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Paving the Way for Safe Autonomous Vehicles

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It’s no secret that consumer cars are increasingly computerized, with features that enhance safety and make driving more fun. With these upgrades come requirements for new, more powerful memory solutions to support data-intensive computing and storage. This month, Samsung kicked off production of four new automotive memory solutions, offering server-class performance and capacity for a new generation of advanced vehicles.

Some industry experts refer to the availability of highly connected, autonomous passenger vehicles as the “Server on Wheels” era. While that might seem like an exaggeration at first glance, it’s entirely accurate. Consider two systems becoming commonplace in cars: in-vehicle infotainment and advanced driver-assistance systems (ADAS). Newer high-end vehicles often include in-vehicle-infotainment (IVI) systems, with multi-media features like 3D maps, video streaming and even 3D gaming, which require high-performance graphics DRAM and high-capacity SSDs to operate. To provide a high-end gaming experience, IVI systems are using system controllers with the equivalent processing power as today’s premier gaming consoles. These systems also store large quantities of data, from music to movies to games. Advanced driver-assistance systems collect data from exterior sensors that continuously monitor a vehicle’s environment and surroundings. The car’s processors have to interpret incoming data and render a decision—like whether or not to auto-brake suddenly—in real-time. This kind of processing requires powerful, high-bandwidth memory. ADAS systems also store driving data which is uploaded to the cloud for future AI training that generates more sophisticated AI inferences enabling safer driving, especially with autonomous driving systems, necessitating high capacity memory dedicated to storage. According to Donovan Hwang, Sr. Director of Memory Marketing, “Samsung Semiconductor memory solutions enable these kinds of rapid decision-making processors. We’ve developed special automotive memory solutions like those typically used for graphics processing/rendering in a powerful server. It’s robust and reliable, and most importantly, incredibly fast, so the car’s system-on-chips (SOCs) can do what’s needed to provide the right information to the driver at all times—eventually, Samsung memory will be supporting the processors used in autonomous driving.” In addition to memory used to support data processing, Samsung has unveiled high-capacity storage solutions, increasingly necessary in connected cars that can generate gigabytes of data every day. The new automotive memory lineup targeted for autonomous driving and IVI systems includes:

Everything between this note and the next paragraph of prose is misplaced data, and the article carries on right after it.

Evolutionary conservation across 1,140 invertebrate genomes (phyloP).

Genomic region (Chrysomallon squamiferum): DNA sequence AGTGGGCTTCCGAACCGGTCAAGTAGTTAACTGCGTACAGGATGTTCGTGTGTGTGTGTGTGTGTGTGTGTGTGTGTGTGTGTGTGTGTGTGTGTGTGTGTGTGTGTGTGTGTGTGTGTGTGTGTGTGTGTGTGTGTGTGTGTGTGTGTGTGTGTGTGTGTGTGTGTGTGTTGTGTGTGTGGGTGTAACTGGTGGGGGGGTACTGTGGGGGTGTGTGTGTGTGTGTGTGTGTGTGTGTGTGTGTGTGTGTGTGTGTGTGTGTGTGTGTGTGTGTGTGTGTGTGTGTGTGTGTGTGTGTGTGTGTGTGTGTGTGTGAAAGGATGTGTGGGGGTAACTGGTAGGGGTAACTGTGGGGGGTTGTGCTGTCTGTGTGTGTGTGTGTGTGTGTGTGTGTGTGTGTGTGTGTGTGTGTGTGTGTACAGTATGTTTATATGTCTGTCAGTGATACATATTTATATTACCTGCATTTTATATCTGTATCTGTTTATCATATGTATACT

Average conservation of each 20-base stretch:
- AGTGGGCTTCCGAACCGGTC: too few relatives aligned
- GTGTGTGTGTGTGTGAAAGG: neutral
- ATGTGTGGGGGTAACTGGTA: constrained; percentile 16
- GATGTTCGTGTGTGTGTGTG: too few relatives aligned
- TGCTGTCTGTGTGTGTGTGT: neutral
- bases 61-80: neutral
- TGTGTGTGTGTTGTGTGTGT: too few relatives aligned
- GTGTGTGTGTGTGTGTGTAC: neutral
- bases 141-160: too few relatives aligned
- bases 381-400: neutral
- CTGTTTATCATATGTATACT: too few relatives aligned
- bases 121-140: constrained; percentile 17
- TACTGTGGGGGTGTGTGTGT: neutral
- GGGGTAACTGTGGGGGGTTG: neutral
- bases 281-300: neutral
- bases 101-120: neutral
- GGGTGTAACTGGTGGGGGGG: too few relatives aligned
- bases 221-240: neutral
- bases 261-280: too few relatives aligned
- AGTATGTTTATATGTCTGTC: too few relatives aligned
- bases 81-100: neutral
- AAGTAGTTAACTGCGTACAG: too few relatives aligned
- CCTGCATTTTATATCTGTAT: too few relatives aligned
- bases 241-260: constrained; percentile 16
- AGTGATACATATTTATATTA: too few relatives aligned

These new memory solutions meet global automotive reliability standards[1] that ensure stable operation at temps between -40°C to +105°C—critical to ensuring that in-car systems operate smoothly, even in harsh weather. It is our hope that autonomously driving vehicles will usher in a new era of automotive safety on roads all around the world. We are thrilled to be a part of the industry to pave the way to a brave new future of safe, secure passenger travel. [1] AEC-Q100 qualifications